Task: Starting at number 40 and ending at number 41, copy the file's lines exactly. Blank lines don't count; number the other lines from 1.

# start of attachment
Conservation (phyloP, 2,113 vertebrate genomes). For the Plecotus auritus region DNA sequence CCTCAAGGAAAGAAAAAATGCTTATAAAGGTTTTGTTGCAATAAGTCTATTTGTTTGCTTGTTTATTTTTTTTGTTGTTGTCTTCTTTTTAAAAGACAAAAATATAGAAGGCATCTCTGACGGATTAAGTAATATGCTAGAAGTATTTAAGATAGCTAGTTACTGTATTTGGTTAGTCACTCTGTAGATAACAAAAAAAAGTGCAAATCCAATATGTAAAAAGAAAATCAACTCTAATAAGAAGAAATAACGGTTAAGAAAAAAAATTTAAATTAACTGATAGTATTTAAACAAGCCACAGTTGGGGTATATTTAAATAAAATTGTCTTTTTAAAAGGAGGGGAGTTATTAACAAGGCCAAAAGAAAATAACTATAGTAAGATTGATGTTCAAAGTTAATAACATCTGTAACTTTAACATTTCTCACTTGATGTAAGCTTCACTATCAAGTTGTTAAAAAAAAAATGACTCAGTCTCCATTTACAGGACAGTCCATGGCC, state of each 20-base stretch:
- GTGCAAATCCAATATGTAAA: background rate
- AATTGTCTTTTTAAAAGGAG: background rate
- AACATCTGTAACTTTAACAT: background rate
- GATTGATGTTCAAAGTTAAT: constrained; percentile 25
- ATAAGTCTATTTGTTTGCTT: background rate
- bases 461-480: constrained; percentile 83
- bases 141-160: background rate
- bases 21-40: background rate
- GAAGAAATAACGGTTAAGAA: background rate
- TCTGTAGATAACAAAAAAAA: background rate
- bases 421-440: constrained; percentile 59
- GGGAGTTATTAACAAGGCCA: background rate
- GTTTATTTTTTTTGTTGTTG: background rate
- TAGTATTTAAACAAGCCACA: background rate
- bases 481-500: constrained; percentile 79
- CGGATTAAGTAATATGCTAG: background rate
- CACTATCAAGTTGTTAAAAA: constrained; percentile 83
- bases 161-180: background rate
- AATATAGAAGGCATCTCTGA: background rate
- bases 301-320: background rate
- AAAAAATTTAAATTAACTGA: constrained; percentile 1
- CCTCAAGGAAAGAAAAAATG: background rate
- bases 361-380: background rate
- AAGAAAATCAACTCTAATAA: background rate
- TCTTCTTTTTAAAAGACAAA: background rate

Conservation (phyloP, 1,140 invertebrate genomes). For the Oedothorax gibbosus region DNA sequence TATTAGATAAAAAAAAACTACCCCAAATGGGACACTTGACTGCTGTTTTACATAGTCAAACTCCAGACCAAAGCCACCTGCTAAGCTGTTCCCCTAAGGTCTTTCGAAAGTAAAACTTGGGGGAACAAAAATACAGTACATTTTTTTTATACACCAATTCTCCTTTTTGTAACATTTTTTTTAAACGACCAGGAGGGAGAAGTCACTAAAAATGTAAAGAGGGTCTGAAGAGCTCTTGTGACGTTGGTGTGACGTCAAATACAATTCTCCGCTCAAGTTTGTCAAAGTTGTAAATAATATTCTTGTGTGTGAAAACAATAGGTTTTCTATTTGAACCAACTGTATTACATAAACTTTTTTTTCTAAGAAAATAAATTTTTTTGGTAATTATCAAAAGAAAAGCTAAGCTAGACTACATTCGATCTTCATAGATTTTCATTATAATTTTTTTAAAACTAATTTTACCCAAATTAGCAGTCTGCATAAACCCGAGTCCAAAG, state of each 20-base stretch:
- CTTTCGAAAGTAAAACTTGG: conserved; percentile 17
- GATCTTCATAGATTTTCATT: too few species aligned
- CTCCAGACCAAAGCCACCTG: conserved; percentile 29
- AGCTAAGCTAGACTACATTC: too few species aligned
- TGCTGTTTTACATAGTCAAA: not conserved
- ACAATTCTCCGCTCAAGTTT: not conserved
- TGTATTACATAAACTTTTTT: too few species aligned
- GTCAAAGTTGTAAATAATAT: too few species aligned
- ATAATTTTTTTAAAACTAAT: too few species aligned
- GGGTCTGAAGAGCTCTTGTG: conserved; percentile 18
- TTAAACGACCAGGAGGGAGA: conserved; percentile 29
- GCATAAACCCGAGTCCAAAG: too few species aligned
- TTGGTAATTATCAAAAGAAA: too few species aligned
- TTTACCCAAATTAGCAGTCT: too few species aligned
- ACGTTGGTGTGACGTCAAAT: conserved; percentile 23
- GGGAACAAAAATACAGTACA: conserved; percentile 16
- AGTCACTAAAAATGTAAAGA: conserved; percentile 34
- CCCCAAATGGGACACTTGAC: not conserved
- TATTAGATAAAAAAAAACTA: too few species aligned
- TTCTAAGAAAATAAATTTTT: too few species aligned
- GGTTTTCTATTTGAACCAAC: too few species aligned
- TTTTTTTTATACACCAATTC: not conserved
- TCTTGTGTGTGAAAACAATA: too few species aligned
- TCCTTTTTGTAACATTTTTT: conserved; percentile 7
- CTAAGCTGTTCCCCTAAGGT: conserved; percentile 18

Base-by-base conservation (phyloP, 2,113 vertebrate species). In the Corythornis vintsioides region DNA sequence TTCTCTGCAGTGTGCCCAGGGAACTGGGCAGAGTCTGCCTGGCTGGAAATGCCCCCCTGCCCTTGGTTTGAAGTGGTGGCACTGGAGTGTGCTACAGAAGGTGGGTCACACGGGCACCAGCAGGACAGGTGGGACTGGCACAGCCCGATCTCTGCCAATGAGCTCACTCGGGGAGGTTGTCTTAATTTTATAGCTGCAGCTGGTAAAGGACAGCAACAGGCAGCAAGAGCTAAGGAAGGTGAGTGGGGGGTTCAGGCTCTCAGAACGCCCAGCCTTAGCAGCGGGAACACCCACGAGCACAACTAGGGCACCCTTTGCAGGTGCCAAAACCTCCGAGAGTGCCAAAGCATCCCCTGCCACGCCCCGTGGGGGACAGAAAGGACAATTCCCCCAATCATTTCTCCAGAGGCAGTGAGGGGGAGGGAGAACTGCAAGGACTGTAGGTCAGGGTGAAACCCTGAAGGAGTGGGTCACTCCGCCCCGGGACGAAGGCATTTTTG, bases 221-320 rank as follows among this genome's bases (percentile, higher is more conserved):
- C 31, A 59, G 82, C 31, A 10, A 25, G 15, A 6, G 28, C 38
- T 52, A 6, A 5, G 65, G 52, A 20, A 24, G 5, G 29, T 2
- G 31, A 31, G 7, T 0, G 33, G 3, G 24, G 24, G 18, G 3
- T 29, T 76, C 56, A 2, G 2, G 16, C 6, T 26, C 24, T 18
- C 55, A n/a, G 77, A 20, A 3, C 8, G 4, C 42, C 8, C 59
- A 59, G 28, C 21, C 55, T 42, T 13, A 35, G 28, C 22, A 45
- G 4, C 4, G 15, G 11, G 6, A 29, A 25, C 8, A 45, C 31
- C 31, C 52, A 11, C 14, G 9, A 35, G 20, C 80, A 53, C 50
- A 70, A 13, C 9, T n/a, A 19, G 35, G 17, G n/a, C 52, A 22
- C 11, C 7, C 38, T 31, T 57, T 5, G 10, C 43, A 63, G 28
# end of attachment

- TTGGTAATTATCAAAAGAAA: too few species aligned
- TTTACCCAAATTAGCAGTCT: too few species aligned